After what has felt to be an endless journey for Jason Momoa‘s portrayal of the King of Atlantis to grace the screens, Aquaman finally arrives in the hopes of both serving the character justice and steering the DC ship back on course after the underwhelming Justice League.
Traditionally a blonde-haired/blue-eyed creation that was often the laughing stock of the DC roster (who can forget the running joke that was “James Cameron’s Aquaman” from the HBO comedy Entourage?) Momoa’s bi-racial aesthetics were an immediate indication that the Zack Snyder-led DCEU entries weren’t to be our father’s Aquaman.
With his imposing size and a charismatic-come-cocky wink in his eye, Momoa’s take on the character was enough to make an impression in the much maligned Justice League, managing to escape much of the criticism in the process. For his self-titled solo debut, fans of the character are no doubt hoping it bears more in common with the critically adored Wonder Woman and returns DC to a state of grace. With Momoa at the helm, a healthy (and impressively stacked) support cast behind him, and proven director James Wan (The Conjuring, Furious 7) behind the lens, could it be possible that all is right once again?
Yes and no.
Audiences hoping that Aquaman could liken itself to the extended Marvel roster, the Dark Knight trilogy, or even Wonder Woman are likely to be disappointed with the fact that Wan and screenwriters Will Beall (Gangster Squad) and David Leslie Johnson-McGoldrick (Orphan, The Conjuring 2) have embraced the film’s comic-book aesthetic and turned it up to 11 by creating a truly bonkers production that’s an exercise is excess. This is 1980’s/1990’s extra cheese, OTT action that proves utterly unapologetic in its decision to play everything as riotous rather than attempt remote realism. If you’re willing to surrender to what Wan has created in the depths of his CGI ocean then you’re potentially in for a delirious ride of entertaining lunacy. If not, prepare to sit in cynical gasp for the better part of 140 minutes.
Whilst we await Momoa’s first appearance on screen – and he makes the most grand of entrances that almost guarantees to not leave a dry seat in the house – the film plays catch-up on Aquaman’s origins, with Temuera Morrison and Nicole Kidman earning extended cameo points as his parents whose forbidden romance (he being human, her an oceanic queen) inevitably separates them when her world comes calling for her to return to face her fate. The film often dips back into Aquaman’s younger years, and it oft at times feels a little overdone (Willem Dafoe makes for a nice mentor though) but, at the same time, it’s playing by the superhero story rules and it can’t help but seem necessary to learn of Aquaman’s progress as a warrior.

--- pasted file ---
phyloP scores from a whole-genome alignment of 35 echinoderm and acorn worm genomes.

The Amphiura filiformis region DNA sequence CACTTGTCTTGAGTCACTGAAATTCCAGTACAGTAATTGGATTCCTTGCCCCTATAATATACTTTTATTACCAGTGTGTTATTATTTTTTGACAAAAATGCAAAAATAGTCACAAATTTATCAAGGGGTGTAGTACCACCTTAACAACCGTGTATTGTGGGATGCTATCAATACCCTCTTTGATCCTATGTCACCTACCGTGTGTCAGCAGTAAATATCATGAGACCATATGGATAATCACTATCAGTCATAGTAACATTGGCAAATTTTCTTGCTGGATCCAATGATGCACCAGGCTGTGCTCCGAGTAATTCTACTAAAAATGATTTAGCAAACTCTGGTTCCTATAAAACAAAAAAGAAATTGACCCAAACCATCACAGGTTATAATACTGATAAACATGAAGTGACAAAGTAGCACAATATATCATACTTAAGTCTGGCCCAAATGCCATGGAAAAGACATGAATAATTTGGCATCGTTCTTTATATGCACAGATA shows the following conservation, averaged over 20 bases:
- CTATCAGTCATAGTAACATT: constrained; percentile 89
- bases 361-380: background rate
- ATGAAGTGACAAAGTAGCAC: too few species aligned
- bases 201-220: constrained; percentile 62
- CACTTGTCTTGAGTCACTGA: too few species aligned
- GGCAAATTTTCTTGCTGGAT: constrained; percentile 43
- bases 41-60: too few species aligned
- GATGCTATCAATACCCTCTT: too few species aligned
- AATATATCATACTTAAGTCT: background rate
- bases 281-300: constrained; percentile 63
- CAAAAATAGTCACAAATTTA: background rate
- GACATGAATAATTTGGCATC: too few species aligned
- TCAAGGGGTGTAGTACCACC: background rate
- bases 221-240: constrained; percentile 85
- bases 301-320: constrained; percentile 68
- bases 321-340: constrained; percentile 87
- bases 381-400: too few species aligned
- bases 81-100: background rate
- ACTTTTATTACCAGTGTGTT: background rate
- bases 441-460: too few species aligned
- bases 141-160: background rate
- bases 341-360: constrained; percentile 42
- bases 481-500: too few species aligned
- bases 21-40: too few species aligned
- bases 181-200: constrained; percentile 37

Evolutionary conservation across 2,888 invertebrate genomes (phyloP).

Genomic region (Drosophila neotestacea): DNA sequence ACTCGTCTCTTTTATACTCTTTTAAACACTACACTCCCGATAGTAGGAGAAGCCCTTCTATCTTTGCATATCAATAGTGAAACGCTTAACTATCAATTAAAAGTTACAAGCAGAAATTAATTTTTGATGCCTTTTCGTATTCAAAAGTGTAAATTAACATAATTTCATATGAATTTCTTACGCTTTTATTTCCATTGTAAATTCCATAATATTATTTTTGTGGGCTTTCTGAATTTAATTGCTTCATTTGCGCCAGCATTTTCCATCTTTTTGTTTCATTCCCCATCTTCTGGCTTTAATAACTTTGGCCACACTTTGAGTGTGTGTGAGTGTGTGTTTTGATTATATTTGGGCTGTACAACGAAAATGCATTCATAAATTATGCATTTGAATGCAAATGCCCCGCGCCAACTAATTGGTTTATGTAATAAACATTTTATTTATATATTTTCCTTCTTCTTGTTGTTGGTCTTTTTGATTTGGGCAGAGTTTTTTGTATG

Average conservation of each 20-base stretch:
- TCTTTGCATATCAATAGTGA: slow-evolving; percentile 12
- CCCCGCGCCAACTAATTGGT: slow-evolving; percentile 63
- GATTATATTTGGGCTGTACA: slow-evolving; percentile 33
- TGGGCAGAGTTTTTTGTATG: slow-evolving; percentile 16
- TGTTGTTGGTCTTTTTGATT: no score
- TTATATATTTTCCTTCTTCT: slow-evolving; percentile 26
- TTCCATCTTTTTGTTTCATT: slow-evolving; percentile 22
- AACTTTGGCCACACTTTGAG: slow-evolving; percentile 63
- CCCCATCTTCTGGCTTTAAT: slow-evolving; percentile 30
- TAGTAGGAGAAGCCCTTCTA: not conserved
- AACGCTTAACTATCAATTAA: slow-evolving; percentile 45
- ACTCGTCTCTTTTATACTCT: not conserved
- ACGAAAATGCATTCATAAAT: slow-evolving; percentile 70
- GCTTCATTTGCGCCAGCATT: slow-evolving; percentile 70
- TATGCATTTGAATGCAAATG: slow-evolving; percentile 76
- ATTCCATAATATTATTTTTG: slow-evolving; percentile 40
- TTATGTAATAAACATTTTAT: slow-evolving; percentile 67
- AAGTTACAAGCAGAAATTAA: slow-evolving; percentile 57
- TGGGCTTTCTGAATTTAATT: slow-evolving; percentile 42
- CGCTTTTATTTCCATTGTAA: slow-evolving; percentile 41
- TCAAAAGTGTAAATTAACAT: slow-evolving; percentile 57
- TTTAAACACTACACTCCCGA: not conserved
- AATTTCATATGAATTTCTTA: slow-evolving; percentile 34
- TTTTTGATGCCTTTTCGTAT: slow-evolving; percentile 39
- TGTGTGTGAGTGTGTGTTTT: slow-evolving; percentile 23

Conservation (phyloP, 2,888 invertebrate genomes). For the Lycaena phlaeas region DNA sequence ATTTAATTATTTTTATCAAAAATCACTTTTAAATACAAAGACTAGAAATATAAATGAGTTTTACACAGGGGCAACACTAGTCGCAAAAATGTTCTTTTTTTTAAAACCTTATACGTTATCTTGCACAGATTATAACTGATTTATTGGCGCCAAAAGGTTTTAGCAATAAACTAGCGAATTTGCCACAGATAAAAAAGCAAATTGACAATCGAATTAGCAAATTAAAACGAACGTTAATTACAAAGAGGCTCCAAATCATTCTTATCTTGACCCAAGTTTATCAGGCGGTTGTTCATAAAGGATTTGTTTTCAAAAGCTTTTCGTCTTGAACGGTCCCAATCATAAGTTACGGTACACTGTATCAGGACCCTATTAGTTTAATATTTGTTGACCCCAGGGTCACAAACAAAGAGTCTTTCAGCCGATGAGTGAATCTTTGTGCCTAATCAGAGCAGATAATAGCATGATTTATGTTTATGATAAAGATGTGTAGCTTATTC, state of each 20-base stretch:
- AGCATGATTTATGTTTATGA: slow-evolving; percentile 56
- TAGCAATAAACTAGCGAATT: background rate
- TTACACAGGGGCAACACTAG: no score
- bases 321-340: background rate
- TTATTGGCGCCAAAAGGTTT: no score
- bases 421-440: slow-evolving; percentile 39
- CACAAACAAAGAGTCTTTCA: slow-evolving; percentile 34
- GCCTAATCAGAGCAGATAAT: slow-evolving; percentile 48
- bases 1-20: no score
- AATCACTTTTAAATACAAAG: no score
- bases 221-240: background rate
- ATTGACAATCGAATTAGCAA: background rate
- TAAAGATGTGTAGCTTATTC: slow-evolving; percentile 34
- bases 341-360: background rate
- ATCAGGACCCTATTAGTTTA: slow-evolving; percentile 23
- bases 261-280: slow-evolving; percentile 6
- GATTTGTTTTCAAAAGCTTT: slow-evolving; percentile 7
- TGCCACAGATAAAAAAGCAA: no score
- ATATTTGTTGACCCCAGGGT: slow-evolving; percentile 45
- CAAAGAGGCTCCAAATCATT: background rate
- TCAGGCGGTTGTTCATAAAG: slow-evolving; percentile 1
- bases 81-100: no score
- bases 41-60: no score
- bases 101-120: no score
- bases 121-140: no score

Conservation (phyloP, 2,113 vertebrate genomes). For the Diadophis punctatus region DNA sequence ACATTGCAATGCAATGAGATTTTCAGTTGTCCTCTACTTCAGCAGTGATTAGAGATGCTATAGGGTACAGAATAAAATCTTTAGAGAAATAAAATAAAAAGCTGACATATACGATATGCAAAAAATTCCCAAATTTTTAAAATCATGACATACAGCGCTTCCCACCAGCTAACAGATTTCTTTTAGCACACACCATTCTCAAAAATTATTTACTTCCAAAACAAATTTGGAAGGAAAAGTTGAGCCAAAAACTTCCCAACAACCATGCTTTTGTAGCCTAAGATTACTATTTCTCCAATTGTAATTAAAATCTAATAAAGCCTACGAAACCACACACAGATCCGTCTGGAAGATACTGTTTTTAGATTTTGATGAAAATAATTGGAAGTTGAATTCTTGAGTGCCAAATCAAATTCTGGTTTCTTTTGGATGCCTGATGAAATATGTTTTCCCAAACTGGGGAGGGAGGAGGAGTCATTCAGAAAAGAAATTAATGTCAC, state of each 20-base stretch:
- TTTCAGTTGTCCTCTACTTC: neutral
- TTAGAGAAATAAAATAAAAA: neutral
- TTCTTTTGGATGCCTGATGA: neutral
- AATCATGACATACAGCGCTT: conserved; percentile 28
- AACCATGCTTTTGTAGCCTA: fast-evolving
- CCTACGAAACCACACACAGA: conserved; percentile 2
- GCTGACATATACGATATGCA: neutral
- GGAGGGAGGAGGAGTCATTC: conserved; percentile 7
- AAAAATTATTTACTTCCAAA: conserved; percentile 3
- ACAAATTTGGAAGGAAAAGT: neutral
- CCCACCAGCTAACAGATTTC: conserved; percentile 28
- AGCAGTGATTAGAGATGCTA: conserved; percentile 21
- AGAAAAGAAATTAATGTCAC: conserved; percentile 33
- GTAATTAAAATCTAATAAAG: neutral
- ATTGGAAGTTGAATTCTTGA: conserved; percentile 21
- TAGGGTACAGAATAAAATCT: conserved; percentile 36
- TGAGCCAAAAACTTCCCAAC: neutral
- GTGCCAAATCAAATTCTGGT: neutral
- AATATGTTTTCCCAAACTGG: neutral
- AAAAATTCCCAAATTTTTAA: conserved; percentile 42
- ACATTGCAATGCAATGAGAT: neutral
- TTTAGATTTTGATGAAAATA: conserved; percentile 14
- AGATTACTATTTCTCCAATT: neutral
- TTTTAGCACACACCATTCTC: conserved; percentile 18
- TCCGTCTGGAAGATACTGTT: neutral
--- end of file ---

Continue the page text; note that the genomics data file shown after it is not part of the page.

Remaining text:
The pay-off with each segment of exposition though means we’re treated to an action sequence of such orgasmic glut in the following moments, and the film truly hits its stride when Aquaman’s villainous half-brother Orm (Patrick Wilson, having a fun nibble on the scenery) and queen-in-the-making Mera (Amber Heard, letting her flame-red hair and skin-tight bodysuit do most of the heavy lifting) enter the story, pushing it towards the inevitable showdown between Orm and Aquaman in their battle to claim the throne of Atlantis; one particular sequence set atop the roofs of an Italian village is truly one of the most entertaining set pieces an action film has delivered in some time.
As the film unspools towards an underwater battle that is so drenched in joyous derangement it’s difficult to know where to even start, it becomes more and more evident that Wan knows exactly what type of film he is attempting to sell – it’s just up to us if we’re willing to pay for it. The script is heavy on forced one-liners, and there are some horrible music cues (want to see Momoa and Heard emerge in slow-motion from the water to the sound of Pitbull? Done!), but it can’t exactly be faulted for presenting itself for exactly what it is – a comic book movie.
Clearly not wanting to be taken as a serious project, Wan delights in his decision to void subversion within the genre and present Aquaman for the vibrant slice of comic culture he is. Momoa has more than made this character his own, and you can only imagine going forward that his hulking, masculine frame and surfer-bro temperament will be the basis for the character. Undeniably flawed but unequivocally entertaining, Aquaman may be more worth the wait as a project for the charismatic Momoa finally earning his due, but is still a damn fine slice of diverting celluloid nonetheless.
THREE AND A HALF STARS (OUT OF FIVE)
Aquaman is screening in Australian theatres from 26th December 2018.